Out-Law / Your Daily Need-To-Know

UK government to invest more in medical devices regulatory capacity

Out-Law News | 02 Feb 2023 | 12:19 pm | 2 min. read

The UK government has confirmed its intention to boost regulatory capacity during the transition to a new national regulatory framework for medical devices, in a bid to address current need and emerging opportunities.

The government has pledged to increased investment, targeting in particular the bodies that can approve medical devices and ensure their conformity with new regulatory requirements. It is an important move to address anticipated capacity restraints as the government is in the process of implementing changes to the regulatory framework for medical devices in the UK, according to legal expert Louise Fullwood of Pinsent Masons.

The announcement forms part of the government’s response to an independent report by the Regulatory Horizons Council (RHC), which set out recommendations on the future regulation of medical devices following UK’s exit from the European union. The government’s response focuses on the recommendations that it will take on board while preparing for the implementation of the future Medical Device Regulations by July 2024.

The government has accepted in principle one of the RHC’s recommendations: to strengthen and increase funding to the Medicines and Healthcare products Regulatory Authority (MHRA), and so significantly expand the regulator’s capacity in medical devices, including in approving and regulating emerging technologies.

“This [increased regulatory capacity] will help break through bottlenecks in getting new products certified. It should also create new jobs in a highly skilled profession; we have some excellent regulators and engineers who could take on these roles,” said Fullwood.

There have already been proposals for changes to the MHRA’s statutory fees, which aim to ensure the MHRA is adequately resourced, including in areas of technological progress in medical devices where increased resource is required.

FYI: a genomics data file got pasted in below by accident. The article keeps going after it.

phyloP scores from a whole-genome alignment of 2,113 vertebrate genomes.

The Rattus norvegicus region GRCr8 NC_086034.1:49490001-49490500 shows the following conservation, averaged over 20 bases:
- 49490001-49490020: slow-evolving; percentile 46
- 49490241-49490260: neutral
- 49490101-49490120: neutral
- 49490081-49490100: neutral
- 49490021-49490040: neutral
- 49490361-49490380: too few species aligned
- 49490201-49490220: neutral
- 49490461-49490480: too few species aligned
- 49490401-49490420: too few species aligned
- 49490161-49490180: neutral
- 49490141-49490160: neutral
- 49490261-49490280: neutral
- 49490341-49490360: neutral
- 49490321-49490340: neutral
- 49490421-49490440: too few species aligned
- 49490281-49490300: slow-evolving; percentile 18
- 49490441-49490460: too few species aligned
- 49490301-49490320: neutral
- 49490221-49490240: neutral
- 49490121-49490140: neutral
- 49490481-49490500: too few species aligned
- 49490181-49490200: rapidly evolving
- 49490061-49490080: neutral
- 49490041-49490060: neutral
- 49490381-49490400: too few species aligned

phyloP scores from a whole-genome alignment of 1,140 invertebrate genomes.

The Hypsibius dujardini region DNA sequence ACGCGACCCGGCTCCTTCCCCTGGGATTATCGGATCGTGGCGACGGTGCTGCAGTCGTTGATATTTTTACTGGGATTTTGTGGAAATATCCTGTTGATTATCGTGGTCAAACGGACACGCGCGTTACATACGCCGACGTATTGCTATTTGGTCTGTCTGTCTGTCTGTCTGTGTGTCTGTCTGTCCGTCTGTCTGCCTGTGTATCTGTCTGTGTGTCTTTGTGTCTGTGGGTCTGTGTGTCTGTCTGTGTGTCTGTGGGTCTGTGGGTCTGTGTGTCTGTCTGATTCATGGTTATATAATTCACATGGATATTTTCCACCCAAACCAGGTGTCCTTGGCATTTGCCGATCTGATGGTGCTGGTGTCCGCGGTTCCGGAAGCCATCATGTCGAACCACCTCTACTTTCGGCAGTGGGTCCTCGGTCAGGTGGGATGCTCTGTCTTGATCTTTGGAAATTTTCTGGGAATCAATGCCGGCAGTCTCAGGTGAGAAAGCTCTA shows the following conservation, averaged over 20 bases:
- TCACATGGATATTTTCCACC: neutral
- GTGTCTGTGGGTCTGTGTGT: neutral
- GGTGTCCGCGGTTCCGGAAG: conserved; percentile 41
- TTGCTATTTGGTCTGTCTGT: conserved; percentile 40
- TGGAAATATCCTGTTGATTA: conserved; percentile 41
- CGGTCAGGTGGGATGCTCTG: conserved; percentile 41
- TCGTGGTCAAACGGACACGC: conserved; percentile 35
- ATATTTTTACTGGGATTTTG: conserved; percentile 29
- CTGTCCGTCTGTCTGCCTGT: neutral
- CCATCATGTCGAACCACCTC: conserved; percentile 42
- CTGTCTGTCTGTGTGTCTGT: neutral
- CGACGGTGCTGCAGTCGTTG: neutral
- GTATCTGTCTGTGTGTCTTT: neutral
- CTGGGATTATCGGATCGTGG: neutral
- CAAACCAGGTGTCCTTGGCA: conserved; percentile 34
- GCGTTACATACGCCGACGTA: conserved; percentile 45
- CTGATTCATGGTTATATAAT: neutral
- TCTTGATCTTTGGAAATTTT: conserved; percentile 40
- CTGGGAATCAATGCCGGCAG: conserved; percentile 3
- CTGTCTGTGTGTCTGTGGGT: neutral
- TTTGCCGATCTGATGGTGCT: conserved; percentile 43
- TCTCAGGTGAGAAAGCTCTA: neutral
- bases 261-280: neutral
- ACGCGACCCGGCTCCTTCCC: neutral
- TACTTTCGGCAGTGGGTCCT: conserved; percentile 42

The RHC, in its report, highlighted the shortage of UK approved bodies (AB) for conformity assessment and the bottlenecks in the approval of medical devices as two of the main issues currently facing patients, and manufacturers and suppliers of medical devices.

The government intends to address these capacity challenges by increasing the number of UK ABs and through mitigation measures, for example allowing manufacturers to leverage certification under the existing  UK Conformity Assessed (UKCA) or EU CE conformity marking processes.

The government said that the MHRA is currently reviewing several applications from organisations that have applied for UK AB designation. The regulator is also actively working with organisations that are preparing to apply for designation either through new applications or extending their existing scope for conformity assessment.

In mitigation measures, the government will adopt a phased approach to introducing conformity marking requirements under the UK’s future regulatory framework for medical devices. Devices that are UKCA marked under the existing UK regulations prior to the new regime taking effect from 1 July 2024 will be permitted to continue to be placed onto the domestic market for between three to five years depending on use or until their current certifications expire, whichever is sooner. Devices that are CE marked under EU legislation will be given similar transition timescales when the new regime comes into effect.

The government has also accepted in principle a recommendation to invest in the UK as a global centre for regulatory science and the training of regulatory professionals with expertise in medical devices, including emerging technologies, in line with its ambition of turning the UK into a leading global hub for life sciences.

One of its proposed methods of achieving this is through specific funding to the MHRA and the National Institute for Health and Care Excellence (NICE) to develop a new access and licensing pathway for medical devices, similar to that which exists for medicines. Another proposal will introduce new regulatory requirements on manufacturers to have at least one person who has the requisite qualifications and regulatory experience within their organisations.

We are processing your request. \n Thank you for your patience. An error occurred. This could be due to inactivity on the page - please try again.